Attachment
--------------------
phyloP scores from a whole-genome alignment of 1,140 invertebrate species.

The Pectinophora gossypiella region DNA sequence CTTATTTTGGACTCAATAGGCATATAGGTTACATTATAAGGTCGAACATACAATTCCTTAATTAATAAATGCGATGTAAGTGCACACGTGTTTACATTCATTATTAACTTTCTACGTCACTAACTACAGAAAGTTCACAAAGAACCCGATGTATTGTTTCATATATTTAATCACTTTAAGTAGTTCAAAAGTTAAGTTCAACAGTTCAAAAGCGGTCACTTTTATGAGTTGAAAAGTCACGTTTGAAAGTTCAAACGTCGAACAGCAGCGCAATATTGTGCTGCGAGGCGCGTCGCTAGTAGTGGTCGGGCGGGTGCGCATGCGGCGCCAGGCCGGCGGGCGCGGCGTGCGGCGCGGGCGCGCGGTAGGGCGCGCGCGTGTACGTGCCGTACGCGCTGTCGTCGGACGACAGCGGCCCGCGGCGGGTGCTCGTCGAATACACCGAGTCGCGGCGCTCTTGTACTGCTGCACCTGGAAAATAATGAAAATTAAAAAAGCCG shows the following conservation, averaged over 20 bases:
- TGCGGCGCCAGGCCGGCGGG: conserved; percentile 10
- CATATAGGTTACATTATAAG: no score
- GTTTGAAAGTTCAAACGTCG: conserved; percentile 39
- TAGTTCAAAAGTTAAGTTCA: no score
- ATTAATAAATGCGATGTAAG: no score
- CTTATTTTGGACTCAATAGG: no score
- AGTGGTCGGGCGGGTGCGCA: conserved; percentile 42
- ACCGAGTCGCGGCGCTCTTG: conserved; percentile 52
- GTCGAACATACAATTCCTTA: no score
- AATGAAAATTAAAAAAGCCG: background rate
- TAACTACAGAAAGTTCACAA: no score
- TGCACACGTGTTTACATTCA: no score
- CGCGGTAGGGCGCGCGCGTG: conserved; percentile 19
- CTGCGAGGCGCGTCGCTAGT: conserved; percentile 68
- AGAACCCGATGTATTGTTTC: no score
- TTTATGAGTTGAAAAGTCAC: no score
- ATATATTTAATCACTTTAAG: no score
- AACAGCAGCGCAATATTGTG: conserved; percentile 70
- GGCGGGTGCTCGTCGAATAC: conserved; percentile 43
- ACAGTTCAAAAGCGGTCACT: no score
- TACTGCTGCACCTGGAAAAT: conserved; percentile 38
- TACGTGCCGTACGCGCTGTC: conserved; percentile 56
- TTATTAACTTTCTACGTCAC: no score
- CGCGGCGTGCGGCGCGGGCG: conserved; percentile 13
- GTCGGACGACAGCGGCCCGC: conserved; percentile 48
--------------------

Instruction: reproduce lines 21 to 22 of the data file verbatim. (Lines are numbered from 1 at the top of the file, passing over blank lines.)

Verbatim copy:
- GGCGGGTGCTCGTCGAATAC: conserved; percentile 43
- ACAGTTCAAAAGCGGTCACT: no score